By leveraging individual strengths and sharing a joint sense of the unknown, the entire group starts relying on one another to really benefit from the course. The cross-discipline interactions at the early stage of one’s career sets the tone for future collaborative work by building personal bridges and understanding of the unique discourse of a field.

Teaching assistants are a critical component of the course — we select them based not just on their neuroscience knowledge but on their ability to empathize and engage with students beyond the intellectual level. Given the diversity of backgrounds, encouragement is paramount. Students often feel like they are the only one who isn’t understanding a lecture. To help them feel less alone, teaching assistants and faculty are open about their own ignorance and ‘imposter syndrome’ feelings.

Weekly “Ask me anything” sessions with the faculty explore these kinds of themes along with scientific questions. In addition to lunches and dinners, these smaller, more intimate group settings make it easier for participants to ask questions about individual lectures. Having the space and time to engage with a professor on the journey to that night’s dinner at a nearby restaurant gives students the chance understand academia beyond the science, such as academics’ often unusual journeys into novel directions of research.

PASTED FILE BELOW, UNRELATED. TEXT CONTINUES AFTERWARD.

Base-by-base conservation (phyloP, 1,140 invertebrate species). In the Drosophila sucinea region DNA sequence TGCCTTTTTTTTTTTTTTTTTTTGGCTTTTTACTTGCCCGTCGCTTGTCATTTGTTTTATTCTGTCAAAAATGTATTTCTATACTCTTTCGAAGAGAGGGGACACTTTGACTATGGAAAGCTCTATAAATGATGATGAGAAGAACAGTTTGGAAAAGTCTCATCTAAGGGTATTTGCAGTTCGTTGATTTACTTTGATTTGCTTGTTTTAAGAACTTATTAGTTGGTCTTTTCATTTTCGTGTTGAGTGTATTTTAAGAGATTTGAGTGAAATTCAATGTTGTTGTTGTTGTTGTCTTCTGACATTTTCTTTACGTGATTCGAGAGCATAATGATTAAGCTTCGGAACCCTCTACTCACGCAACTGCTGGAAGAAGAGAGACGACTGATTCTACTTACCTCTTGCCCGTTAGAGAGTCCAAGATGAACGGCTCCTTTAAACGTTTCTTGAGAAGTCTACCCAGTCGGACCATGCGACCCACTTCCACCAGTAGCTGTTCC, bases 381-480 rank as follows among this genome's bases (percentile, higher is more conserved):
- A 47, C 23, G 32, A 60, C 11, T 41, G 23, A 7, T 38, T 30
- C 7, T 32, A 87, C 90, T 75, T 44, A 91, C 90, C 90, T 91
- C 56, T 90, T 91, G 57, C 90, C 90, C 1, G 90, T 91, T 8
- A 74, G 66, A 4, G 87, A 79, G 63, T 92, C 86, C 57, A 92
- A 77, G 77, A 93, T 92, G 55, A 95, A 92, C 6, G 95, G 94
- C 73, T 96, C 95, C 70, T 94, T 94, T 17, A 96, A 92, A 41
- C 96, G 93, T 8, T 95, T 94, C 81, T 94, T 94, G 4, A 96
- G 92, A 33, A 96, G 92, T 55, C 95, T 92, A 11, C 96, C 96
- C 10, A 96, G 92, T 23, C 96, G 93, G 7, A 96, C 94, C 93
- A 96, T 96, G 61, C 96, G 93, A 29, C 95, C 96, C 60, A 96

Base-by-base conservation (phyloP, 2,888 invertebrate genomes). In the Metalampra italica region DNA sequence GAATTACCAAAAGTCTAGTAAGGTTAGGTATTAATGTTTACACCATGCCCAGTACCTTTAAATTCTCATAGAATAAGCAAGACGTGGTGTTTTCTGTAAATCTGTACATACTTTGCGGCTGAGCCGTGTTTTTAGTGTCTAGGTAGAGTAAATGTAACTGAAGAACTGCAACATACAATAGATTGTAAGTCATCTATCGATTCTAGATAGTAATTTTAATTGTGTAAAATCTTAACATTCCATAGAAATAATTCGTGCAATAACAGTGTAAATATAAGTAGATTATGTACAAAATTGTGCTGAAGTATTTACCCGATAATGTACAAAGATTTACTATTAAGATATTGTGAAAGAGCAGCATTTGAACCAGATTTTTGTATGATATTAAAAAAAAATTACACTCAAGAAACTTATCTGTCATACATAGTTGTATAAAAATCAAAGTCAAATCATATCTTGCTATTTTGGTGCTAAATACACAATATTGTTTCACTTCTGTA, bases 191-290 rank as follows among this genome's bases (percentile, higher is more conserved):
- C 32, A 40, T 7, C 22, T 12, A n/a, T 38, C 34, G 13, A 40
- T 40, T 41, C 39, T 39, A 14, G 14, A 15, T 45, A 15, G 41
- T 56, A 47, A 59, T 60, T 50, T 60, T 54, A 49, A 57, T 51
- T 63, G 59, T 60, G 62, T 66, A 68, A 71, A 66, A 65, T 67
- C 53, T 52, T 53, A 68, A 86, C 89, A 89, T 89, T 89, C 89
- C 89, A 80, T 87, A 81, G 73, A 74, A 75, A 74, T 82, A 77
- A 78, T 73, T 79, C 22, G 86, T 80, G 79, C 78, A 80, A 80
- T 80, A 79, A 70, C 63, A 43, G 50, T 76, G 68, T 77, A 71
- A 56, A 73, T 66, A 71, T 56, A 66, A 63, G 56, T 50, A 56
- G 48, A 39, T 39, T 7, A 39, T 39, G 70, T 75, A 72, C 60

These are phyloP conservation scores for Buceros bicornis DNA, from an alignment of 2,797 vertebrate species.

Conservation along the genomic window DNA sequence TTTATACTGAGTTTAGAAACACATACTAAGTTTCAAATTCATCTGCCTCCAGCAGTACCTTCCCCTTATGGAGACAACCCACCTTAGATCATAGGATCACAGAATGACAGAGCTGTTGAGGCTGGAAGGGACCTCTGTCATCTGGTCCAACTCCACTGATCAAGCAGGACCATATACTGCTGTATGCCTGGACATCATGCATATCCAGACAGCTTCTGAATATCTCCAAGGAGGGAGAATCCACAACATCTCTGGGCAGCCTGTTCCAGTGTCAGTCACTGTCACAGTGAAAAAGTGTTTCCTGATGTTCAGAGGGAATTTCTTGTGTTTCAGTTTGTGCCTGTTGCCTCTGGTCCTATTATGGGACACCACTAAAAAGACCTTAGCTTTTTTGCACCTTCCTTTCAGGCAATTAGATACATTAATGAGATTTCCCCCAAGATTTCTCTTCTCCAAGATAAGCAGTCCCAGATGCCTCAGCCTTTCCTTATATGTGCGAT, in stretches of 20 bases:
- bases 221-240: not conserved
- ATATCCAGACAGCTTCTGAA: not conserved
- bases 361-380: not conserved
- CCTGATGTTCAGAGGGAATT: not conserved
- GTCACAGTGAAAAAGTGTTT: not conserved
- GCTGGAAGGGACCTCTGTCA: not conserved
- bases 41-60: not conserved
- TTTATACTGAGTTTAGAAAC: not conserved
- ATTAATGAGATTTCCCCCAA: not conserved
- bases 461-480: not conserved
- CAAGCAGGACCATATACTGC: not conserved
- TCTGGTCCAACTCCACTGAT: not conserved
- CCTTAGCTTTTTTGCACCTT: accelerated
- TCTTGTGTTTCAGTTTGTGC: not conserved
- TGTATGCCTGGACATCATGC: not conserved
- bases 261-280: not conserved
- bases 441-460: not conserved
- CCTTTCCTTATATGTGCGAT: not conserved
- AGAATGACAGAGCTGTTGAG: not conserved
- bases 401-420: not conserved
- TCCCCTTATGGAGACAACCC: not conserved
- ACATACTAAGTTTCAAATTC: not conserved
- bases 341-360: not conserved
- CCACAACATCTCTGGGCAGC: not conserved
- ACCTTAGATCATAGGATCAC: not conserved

Every week students walk and talk with TAs and faculty along the water's edge on the way to dinner. Christopher Currin

Each dinner, we create a seating plan for students, faculty and TAs, so that participants will always be sitting with someone new. Each table can only get food once all their members are present, forming a shared responsibility to eat together. The group adopts these local customs quickly and with enthusiasm, especially if these habits are set early.

Safe spaces to relax and recuperate are hard to create in a new place. Whether spontaneously matched by personality or by roommate, having someone to trust and confide in during the three weeks of the course is important for staying motivated in a faraway place. Beyond supporting mental health, a beach two minutes away helps to quickly refresh between the morning and afternoon sessions, or to give a lift to start the day. Yoga, exercise boot camp, surfing and swimming lessons have all been on offer over the years, led by TAs. Most important, we have simply made sure that everyone has spent a great deal of time together.

Each year, students reflect on the course and consistently highlight special moments with other people. Drawing upon diverse perspectives has allowed alumni to follow dreams, enlighten career paths and overcome obstacles.

The best achievement of the imbizo is that each year our student body forms a cohesive, tight-knit group that transcends race, gender and national boundaries. We see that they provide support, networking and scientific advice to one another for many years to come, often reuniting at conferences to reminisce. This allows ideas to flow around the world in a way that would not have happened otherwise, opening the door for intellectual parity, and forming a scientific network that spans the world with Africa at its heart.

Chris Currin was a student of the Imbizo in 2017 and has been an organizer since 2018. He is finishing his graduate degree in neuroscience at the University of Cape Town.